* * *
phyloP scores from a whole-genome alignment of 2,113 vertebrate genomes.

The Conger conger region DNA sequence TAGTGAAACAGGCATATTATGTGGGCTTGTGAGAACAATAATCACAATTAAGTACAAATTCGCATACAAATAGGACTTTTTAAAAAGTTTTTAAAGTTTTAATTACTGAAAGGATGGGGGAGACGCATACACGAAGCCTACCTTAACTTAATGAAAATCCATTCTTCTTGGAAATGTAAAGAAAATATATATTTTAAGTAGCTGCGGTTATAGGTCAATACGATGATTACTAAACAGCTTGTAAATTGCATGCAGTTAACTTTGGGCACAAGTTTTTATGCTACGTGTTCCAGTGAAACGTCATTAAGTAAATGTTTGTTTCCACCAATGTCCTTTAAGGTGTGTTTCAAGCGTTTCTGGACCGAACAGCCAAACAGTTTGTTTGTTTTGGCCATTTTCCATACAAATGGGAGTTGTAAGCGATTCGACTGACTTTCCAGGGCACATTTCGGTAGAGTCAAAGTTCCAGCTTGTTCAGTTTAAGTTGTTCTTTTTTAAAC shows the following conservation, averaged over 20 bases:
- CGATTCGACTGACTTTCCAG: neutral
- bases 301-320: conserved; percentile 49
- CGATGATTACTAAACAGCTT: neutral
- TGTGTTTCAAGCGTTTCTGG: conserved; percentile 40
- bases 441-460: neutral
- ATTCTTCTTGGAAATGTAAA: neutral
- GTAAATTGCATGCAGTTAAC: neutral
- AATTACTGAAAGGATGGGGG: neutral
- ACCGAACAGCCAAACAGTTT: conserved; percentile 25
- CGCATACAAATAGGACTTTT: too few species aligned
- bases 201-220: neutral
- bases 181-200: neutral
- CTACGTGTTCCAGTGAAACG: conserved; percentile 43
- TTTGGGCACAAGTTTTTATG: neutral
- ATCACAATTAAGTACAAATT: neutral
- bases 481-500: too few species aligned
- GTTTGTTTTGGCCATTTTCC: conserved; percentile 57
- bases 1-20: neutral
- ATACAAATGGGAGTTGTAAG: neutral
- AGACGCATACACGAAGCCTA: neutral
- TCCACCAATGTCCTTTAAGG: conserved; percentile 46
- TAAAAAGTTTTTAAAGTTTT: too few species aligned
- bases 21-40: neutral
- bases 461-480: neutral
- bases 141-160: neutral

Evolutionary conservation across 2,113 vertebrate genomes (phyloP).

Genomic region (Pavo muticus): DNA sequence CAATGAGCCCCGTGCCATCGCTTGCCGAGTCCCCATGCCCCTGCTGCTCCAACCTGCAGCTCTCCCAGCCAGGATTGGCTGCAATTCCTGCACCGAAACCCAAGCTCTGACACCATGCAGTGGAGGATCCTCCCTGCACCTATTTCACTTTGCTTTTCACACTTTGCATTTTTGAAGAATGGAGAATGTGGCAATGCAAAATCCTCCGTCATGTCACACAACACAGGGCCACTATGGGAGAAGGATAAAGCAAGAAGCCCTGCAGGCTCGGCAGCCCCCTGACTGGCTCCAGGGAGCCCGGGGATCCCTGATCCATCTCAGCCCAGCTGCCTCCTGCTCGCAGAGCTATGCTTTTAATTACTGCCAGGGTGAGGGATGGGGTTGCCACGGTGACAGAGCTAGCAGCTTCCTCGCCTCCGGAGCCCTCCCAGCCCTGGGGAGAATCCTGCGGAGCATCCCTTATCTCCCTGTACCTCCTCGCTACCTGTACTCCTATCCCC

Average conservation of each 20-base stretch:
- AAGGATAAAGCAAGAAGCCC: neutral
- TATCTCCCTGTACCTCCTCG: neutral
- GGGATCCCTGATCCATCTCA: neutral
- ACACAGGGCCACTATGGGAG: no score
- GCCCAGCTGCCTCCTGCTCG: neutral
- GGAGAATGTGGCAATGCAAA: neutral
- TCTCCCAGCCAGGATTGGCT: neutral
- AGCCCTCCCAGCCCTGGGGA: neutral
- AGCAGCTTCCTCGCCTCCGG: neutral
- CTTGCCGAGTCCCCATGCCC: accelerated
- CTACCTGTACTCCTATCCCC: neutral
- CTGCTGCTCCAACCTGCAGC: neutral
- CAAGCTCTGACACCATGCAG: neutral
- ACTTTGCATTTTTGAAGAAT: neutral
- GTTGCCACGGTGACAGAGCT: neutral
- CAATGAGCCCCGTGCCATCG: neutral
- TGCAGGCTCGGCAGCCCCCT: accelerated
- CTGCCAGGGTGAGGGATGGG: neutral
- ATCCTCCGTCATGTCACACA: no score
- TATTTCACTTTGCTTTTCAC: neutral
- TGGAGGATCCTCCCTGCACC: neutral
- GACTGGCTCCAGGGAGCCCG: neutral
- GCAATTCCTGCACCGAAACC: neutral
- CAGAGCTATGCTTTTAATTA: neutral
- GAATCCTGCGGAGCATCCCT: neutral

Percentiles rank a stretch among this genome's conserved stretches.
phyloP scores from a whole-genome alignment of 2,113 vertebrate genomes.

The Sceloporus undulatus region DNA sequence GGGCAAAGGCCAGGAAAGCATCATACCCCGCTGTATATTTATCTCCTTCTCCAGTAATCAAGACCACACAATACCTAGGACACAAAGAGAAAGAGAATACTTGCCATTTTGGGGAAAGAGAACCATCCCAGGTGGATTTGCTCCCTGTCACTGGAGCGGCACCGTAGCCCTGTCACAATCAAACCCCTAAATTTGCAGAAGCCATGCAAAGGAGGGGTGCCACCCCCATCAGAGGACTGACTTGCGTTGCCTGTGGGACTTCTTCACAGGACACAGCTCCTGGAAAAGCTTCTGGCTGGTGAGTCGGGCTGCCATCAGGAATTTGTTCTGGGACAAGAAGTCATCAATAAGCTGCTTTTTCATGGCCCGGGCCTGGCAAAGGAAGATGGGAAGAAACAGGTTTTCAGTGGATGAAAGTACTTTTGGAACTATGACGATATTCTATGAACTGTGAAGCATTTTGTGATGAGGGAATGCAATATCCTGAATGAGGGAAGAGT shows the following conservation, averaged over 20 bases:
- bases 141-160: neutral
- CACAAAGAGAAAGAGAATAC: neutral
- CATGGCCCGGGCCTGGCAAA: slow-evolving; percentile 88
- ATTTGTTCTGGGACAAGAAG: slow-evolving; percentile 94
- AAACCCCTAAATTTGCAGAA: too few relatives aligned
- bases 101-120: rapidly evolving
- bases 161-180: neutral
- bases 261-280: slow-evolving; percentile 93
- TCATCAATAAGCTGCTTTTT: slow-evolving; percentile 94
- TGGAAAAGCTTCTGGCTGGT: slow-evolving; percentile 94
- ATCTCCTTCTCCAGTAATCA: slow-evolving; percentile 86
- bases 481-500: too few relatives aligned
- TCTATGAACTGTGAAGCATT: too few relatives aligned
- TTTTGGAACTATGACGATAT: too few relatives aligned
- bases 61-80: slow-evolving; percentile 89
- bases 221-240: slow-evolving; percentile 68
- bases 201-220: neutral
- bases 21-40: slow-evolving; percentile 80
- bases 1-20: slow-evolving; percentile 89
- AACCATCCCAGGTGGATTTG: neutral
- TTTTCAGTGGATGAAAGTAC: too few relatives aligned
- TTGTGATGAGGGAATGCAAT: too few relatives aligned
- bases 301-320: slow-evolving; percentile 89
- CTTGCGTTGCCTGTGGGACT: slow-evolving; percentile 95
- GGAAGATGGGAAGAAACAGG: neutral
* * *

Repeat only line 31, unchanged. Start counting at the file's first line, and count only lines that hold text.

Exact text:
- AAGGATAAAGCAAGAAGCCC: neutral